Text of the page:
4 Lemma 10. Let (X, O X ) be a ringed space and ϕ : F G a morphism of O X -modules. The image of ϕ is the submodule of G generated by the elements {ϕ U (s) s F (U)}. Proof. Earlier we defined the submodule Imϕ of G by t (Imϕ)(U) iff. every x U has an open neighborhood x V U such that t V Im(ϕ V ), which is iff. germ x t Im(ϕ x ). For x X the O X,x -submodule G x G x corresponding to the collection {ϕ U (s) s F (U)} is precisely Im(ϕ x ), so the result is clear. Definition 3. Let (X, O X ) be a ringed space. A sheaf of O X -modules F is globally finitely presented if there are integers p, q > 0 and an exact sequence O p X Oq X F 0 We say that F is locally finitely presented if every point x X has an open neighborhood x U X such that F U is a globally finitely presented sheaf of O X U -modules. Clearly a finitely free sheaf is globally finitely presented, and a locally finitely free sheaf is locally finitely presented. Proposition 11. Let (X, O X ) be a ringed space. There is a nonempty set I of locally finitely presented sheaves of modules on X which is representative. That is, every locally finitely presented sheaf of modules is isomorphic to some element of I. Proof. The general idea is that up to isomorphism all the globally finitely presented sheaves can be obtained by taking p, q > 0 and the canonical cokernel of all morphisms O p X Oq X. To get all the locally finitely presented sheaves you get all the globally finitely presented sheaves over open covers and all the possible ways of glueing these sheaves. Let us now get into the specifics. Let C be the set of all nonempty open covers of X. For each open set U X we define the following union set F U = Hom OX U (O X p U, O X q U ) p,q>0 For every pair of open sets U, V X we define the following union set G U,V = Hom OX U V (Coker(f) U V, Coker(g) U V ) (f,g) F U F V A glueing datum D consists of the following data: (i) a nonempty open cover U of X (ii) for each open set U U an element f U of F U (iii) for each pair of open sets U, V U an isomorphism ϕ U,V : Coker(f U ) U V Coker(f V ) U V with the property that the sheaves Coker(f U ) and isomorphisms ϕ U,V satisfy the hypothesis of (GS,Proposition 1). Using the sets F U, G U,V it is clear how to formalise this in such a way that we have a set G of all glueing datums. We can glue any glueing datum D to produce a locally finitely presented sheaf of modules F D on X. This defines a set of locally finitely presented sheaves {F D } D G. Now let G be any locally finitely presented sheaf of modules on X and let U be a nonempty open cover with G U globally finitely presented for every U U. That is, we can find f U F U together with a canonical isomorphism ψ U : Coker(f U ) = G U for each U U. For each pair of open sets U, V U let ϕ U,V be ψ 1 V U V ψ U U V. This clearly defines a glueing datum D, and we have F D = G by construction, which completes the proof. Lemma 12. Let X be a topological space, and let Z be the sheafification of the constant presheaf of rings U Z. Then there is a canonical isomorphism Mod(Z) = Ab(X). Proof. Let P be the presheaf of rings defined by P ( ) = { } and P (U) = Z for nonempty open U. The restriction maps are the obvious ones, and we denote by Z the sheaf of rings associated to this presheaf. We claim that the canonical forgetful functor F : Mod(Z) Ab(X) is an isomorphism. Let F be a sheaf of abelian groups on X. Then F becomes a sheaf of P -modules in the obvious way, and therefore also a sheaf of Z-modules. This defines a functor G : Ab(X) Mod(Z). It is clear that F G = 1, and it is not difficult to check that GF = 1, which completes the proof. 4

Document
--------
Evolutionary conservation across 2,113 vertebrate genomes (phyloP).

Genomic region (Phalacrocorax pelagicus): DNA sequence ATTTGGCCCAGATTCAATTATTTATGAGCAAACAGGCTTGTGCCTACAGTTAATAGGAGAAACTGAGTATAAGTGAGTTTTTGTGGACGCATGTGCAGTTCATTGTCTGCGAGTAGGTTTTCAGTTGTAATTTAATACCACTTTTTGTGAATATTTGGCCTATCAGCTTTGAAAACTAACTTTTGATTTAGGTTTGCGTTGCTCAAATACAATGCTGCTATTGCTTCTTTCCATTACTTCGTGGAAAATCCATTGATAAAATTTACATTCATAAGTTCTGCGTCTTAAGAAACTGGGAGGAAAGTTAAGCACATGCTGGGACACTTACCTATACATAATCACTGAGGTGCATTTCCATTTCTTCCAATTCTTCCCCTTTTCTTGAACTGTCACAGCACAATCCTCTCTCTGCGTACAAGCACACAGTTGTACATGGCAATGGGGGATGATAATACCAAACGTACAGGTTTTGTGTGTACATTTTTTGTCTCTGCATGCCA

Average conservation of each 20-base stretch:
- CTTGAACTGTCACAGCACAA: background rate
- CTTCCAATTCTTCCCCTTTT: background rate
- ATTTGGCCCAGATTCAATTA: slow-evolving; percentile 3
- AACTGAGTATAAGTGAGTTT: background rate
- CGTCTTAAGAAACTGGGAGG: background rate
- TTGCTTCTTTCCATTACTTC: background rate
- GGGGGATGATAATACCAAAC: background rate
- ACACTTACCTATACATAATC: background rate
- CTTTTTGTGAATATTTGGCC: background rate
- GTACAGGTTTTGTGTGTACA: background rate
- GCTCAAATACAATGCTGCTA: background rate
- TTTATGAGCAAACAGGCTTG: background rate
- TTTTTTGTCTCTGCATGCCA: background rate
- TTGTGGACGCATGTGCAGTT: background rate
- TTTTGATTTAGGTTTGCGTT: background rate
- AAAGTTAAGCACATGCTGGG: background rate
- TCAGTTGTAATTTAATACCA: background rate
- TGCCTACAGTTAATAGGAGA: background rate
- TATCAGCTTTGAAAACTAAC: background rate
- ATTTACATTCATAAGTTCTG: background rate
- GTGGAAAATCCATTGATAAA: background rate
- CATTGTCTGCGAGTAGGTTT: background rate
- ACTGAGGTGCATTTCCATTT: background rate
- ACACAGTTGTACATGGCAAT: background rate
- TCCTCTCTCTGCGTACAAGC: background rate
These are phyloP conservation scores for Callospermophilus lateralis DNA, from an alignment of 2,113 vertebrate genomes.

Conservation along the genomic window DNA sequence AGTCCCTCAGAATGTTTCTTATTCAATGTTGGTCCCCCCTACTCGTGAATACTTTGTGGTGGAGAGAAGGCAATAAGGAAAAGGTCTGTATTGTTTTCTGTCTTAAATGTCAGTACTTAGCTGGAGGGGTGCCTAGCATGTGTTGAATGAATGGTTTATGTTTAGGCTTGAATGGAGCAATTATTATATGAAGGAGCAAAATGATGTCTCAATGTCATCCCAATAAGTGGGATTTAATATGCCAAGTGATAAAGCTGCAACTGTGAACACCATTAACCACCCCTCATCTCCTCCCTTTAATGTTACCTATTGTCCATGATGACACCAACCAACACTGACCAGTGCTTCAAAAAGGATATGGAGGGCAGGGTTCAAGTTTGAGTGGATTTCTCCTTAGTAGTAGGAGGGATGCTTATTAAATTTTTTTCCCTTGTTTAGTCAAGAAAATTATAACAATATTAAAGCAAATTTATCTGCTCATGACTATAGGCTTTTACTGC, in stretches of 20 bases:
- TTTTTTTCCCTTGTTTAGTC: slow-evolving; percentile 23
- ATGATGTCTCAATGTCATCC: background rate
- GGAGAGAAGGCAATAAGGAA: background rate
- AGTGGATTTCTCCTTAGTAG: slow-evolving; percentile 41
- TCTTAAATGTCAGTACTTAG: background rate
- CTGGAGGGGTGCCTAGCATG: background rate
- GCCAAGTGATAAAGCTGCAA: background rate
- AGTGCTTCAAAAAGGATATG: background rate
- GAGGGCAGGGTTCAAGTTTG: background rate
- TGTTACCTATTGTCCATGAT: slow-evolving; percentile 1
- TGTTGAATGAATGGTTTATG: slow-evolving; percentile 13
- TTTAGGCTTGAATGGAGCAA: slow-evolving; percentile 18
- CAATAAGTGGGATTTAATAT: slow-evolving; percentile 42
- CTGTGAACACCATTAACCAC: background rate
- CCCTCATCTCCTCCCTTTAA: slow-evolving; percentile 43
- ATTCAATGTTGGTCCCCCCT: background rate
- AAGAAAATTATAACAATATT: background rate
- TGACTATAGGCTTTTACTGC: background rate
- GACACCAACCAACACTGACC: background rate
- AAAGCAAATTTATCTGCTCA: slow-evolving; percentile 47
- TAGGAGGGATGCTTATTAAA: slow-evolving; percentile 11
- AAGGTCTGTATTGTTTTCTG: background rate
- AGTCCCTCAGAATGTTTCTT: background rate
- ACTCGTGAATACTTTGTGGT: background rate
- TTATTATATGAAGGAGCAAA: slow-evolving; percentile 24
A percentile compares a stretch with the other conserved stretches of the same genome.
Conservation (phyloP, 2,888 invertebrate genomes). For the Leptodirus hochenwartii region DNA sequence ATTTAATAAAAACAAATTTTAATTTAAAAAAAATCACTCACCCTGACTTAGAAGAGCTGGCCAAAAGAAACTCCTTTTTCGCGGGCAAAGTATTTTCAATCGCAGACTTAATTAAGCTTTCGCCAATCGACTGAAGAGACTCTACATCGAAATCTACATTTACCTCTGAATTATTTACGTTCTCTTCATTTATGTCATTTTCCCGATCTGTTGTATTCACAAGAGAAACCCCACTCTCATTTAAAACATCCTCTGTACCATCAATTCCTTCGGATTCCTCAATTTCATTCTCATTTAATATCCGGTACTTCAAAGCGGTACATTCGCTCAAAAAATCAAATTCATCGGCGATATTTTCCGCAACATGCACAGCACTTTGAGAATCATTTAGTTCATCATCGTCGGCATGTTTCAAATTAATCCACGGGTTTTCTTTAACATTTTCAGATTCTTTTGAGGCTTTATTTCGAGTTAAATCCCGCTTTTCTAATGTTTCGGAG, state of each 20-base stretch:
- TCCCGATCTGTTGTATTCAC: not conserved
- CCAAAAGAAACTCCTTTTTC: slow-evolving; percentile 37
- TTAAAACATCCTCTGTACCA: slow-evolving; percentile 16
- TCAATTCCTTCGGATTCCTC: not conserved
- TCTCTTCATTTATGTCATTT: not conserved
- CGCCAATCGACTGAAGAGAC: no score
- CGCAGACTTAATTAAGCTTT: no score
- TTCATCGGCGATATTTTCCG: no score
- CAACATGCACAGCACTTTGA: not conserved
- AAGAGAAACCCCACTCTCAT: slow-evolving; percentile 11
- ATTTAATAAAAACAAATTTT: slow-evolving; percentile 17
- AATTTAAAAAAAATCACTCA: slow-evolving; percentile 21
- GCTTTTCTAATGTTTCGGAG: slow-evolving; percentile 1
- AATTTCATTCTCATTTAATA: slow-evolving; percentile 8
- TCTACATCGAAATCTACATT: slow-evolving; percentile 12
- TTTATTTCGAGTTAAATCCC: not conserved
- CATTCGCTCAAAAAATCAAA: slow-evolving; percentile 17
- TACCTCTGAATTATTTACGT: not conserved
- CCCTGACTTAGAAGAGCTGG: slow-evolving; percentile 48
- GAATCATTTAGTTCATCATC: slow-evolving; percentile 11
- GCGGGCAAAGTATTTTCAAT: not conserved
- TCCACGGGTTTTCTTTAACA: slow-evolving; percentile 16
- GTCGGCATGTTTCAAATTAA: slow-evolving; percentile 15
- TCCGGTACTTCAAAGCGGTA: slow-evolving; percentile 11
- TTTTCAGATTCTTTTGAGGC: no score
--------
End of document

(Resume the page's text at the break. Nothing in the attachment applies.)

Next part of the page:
5 1.1 Stalks Throughout this section let (X, O X ) be a fixed ringed space. All sheaves of modules will be over X. For any point x X we have the additive stalk functor ( ) x : Mod(X) O X,x Mod Given an O X,x -module M we define a sheaf of modules by { M x U Γ(U, Sky x (M)) = 0 otherwise where for x U the abelian group M = Γ(U, Sky x (M)) becomes an O X (U)-module via the ring morphism O X (U) O X,x. One defines Sky x on morphisms in the obvious way, so that we have an additive functor Sky x ( ) : O X,x Mod Mod(X) For a sheaf of modules F and O X,x -module M we have natural morphisms η : F Sky x (F x ), η U (m) = (U, m) ε : (Sky x M) x M, ε(u, m) = m In fact these are the unit and counit of an adjunction ( ) x Sky x. It is clear that ε is a natural equivalence, from which we deduce that Sky x is fully faithful (AC,Proposition 21). It is also distinct on objects, so Sky x gives a full embedding of O X,x Mod into Mod(X). Given a sheaf of modules F we define an abelian group F x = Hom OX (Sky x (O X,x ), F ) which becomes a O X,x -module with action (r s) V (t) = s V (rt) for open sets V containing x. A morphism of sheaves of modules ψ : F G determines a morphism of O X,x -modules ψ x defined by ψ x (s) = ψ s. This defines an additive functor ( ) x : Mod(X) O X,x Mod For an O X,x -module M, any element m M corresponds to a morphism of modules m : O X,x M and therefore to a morphism of sheaves Sky x (m) Sky x (M) x. Since Sky x ( ) is fully faithful, this is a natural isomorphism of O X,x -modules η : M Sky x (M) x η(m) = Sky x (m) In fact this is the unit of an adjunction Sky x ( ) ( ) x. To see this, suppose we are given a sheaf of modules G and morphism of O X,x -modules α : M G x. Then the following morphism of sheaves of modules φ : Sky x (M) G φ V (m) = α(m) V (1) is unique with the property that φ x η = α. This establishes the desired adjunction, so we have a triple of adjoints ( ) x Sky x ( ) ( ) x which in particular means that Sky x ( ) is exact and preserves all limits and colimits. Remark 3. You can t expect the stalk functor ( ) x to preserve products in general, because a sequence in i F i,x could contain germs over a strictly descending sequence of open sets. Then it makes sense that no open section of i F i (which is a sequence of sections over a fixed open set) can induce all of these germs at once. 5